Executive assistant says there are plans to renovate rear of building
BOWMANVILLE — Granville Anderson is the new Member of Provincial Parliament for Durham riding. He was elected on June 12 during the provincial election. June 16, 2014 Uxbridge Times Journal
By Brad Andrews
CLARINGTON — Durham MPP Granville Anderson’s move into a new constituency office in downtown Bowmanville has drawn criticism over accessibility concerns.
On Tuesday, Nov. 11 Mr. Anderson moved into his new office at 23 King St. W., just down the street from his previous office, which was not accessible through the front entrance due to a raised step. The new office is larger but now has two steps leading up to its front entrance.
Both locations are accessible through rear doors but to reach the new office’s back entrance, one must use an uneven path from Temperance Street that is pockmarked by small- to medium-sized potholes and washed out areas with raised lips.
Bowmanville resident Steven Kay contacted Mr. Anderson on the issue, which he says is important to him as he has family members with mobility issues.
“To expect people to go around to the back door, to go to a security door and knock to get in, well it doesn’t feel right to me,” said Mr. Kay, who pointed out it was the Liberal government who made accessibility mandatory in the next 10 years.
“I think our MPP should be setting an example,” said. Mr. Kay. “They should be guiding the way.”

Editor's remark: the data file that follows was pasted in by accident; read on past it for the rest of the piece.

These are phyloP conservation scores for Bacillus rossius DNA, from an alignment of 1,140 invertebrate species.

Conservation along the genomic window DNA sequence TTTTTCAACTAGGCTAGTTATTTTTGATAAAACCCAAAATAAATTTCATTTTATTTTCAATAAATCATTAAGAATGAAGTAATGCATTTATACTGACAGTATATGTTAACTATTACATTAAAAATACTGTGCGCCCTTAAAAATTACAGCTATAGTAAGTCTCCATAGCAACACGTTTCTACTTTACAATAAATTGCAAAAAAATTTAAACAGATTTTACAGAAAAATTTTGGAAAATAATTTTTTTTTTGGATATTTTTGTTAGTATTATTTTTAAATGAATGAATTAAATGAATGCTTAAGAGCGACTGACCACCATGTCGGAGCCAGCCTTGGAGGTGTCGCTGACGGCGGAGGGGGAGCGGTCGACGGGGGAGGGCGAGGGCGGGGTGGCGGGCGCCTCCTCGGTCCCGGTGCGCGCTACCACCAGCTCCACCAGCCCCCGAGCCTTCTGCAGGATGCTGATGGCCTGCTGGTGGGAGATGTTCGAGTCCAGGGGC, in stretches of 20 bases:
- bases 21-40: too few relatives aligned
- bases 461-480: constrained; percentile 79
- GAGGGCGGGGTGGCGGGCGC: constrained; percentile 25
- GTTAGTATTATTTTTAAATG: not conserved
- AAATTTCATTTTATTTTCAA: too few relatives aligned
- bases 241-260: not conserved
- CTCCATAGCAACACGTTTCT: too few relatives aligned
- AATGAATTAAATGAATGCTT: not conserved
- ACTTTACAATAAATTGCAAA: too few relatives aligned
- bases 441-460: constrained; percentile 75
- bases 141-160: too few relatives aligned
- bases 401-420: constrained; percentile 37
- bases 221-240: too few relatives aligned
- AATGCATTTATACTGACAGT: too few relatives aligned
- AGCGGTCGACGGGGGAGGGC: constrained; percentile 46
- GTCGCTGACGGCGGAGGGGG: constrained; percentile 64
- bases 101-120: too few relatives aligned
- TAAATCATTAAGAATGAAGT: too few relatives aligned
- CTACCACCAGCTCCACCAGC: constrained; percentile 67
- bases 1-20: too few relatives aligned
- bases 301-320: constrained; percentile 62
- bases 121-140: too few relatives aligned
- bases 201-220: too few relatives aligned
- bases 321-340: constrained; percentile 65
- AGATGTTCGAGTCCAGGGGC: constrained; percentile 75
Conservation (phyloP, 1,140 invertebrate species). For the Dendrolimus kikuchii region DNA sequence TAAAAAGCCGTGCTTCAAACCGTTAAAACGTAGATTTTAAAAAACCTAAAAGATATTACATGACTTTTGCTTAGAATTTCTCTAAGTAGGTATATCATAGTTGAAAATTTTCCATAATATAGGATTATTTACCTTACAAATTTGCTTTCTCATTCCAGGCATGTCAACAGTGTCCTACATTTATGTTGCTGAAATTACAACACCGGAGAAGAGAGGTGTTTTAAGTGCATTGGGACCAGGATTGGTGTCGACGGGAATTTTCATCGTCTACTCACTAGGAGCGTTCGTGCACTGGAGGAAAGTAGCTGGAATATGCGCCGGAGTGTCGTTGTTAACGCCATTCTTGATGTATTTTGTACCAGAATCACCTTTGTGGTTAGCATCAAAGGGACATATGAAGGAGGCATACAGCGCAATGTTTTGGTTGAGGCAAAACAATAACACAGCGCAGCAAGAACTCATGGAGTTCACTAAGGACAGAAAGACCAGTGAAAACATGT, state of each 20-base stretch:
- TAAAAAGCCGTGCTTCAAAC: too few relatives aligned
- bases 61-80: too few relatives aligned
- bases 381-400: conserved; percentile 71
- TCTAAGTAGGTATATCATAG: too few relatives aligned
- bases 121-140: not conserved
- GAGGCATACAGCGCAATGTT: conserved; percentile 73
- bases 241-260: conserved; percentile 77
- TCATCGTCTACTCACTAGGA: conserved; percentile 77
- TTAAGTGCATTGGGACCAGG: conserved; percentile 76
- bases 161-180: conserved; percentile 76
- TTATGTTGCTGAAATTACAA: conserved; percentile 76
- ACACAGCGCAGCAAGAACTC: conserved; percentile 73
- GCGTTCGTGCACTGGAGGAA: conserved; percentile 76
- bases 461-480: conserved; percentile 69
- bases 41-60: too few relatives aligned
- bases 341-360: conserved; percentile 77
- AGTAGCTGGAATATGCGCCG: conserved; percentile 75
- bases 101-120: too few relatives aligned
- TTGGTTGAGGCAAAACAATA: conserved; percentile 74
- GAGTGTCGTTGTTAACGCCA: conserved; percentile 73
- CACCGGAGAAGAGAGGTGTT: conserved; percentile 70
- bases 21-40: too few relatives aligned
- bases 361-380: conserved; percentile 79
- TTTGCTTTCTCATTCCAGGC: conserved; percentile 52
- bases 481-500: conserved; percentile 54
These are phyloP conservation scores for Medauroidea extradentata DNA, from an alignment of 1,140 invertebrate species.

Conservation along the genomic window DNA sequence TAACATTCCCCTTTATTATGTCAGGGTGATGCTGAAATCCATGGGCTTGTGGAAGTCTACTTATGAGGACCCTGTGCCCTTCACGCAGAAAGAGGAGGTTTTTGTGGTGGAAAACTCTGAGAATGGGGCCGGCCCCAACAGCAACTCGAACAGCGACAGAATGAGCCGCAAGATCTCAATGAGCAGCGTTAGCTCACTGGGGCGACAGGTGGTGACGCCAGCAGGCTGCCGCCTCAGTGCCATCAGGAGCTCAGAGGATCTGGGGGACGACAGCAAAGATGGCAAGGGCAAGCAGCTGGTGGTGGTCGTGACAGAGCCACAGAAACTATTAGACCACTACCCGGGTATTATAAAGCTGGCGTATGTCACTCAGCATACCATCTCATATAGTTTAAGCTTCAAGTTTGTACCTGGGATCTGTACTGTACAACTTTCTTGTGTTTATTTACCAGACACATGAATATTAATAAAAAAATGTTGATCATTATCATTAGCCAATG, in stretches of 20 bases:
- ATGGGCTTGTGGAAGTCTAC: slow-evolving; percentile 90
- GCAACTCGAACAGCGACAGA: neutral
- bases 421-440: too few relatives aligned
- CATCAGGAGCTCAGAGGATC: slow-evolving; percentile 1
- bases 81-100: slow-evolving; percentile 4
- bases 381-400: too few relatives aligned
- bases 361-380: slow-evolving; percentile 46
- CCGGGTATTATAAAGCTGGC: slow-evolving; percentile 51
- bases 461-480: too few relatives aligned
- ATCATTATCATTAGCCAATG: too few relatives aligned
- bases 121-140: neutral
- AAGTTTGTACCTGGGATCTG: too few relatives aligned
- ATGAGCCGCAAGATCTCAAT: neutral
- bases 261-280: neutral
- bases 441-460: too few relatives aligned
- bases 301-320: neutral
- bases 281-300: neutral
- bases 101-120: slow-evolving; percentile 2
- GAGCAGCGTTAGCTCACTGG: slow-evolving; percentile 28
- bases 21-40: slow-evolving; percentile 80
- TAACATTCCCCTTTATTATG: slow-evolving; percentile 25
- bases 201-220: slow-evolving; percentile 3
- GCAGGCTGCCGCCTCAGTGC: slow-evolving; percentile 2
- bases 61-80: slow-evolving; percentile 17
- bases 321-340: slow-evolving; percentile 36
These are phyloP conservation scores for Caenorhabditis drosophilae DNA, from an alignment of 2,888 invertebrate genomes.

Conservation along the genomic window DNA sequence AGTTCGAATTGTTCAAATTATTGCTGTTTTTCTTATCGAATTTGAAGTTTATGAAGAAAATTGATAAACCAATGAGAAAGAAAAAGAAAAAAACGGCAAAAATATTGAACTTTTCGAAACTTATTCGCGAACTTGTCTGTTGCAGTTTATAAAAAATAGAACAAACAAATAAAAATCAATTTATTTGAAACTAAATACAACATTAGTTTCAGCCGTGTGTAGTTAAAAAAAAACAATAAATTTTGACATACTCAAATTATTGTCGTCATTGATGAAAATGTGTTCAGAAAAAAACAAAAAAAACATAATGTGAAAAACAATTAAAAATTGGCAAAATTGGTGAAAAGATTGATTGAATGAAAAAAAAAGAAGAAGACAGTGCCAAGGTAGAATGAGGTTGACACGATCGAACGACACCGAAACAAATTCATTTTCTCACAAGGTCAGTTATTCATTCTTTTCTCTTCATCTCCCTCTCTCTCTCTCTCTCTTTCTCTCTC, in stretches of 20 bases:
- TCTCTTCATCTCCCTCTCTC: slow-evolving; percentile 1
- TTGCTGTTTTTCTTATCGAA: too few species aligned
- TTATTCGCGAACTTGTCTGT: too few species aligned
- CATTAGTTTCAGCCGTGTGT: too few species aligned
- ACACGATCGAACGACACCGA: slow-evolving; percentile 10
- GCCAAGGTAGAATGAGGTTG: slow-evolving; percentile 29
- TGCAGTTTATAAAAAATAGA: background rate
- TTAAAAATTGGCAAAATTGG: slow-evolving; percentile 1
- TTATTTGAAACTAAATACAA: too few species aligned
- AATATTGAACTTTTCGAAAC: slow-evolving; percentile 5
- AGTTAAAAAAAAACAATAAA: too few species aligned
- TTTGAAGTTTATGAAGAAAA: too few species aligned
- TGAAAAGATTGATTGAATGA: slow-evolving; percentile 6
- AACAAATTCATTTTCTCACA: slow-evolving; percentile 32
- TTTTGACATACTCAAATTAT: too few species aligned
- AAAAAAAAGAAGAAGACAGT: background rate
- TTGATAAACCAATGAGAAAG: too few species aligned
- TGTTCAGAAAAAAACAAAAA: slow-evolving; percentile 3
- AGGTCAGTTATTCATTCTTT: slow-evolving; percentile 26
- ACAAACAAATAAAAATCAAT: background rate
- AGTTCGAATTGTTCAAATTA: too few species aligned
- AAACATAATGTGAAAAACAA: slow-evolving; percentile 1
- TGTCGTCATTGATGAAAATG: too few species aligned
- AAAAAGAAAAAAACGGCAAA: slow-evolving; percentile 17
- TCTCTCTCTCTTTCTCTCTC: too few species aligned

Justin MacLean, executive assistant to Mr. Anderson, acknowledged the problems with the rear entrance and said they’ve been in contact with the landlord over the situation. According to Mr. MacLean, attempts at finding different locations failed when landlords would not allow them to make changes for accessibility. He noted conditions at the new office worsened since they selected the location two months ago.
“It wasn’t that bad; it’s much worse,” said Mr. MacLean regarding the washed-out portions. “We have to get that dealt with and that’s a problem.”
Calling the new office “a work in progress” Mr. MacLean said the new location was chosen because of its high visibility in the downtown area and proximity to public transit routes, and parking spaces available in the back. Ideally vehicles could bring people with accessibility issues right to the front door but problems persist for those trying to gain access from the street. Mr. MacLean said plans addressing concerns over the rear entrance will include repaving areas behind the building and redoing the back door to look more like an entrance way.
“Granville wants to champion this issue by finding alternative methods for becoming accessible in historic downtowns before the 2025 deadlines,” said Mr. MacLean.
He added they hope the work to the rear areas of the building will be completed before it’s too far into winter.
The Accessibility for Ontarians with Disabilities Act (AODA) became law in 2005 with the intent to create a fully accessible province by 2025. A Dec. 31 deadline is approaching for organizations with 50 or more employees to meet a range of requirements under the act.
ONTARIO’S REQUIREMENTS FOR THE DECEMBER AODA DEADLINE
- Create a multi-year plan to meet accessibility requirements.
- Establish policies to meet requirements and tell employees and customers about them.
- Consider accessibility when purchasing or designing electronic kiosks.
- Make new websites, and content on those websites, accessible.
- File an accessibility report no later than Dec. 31, 2014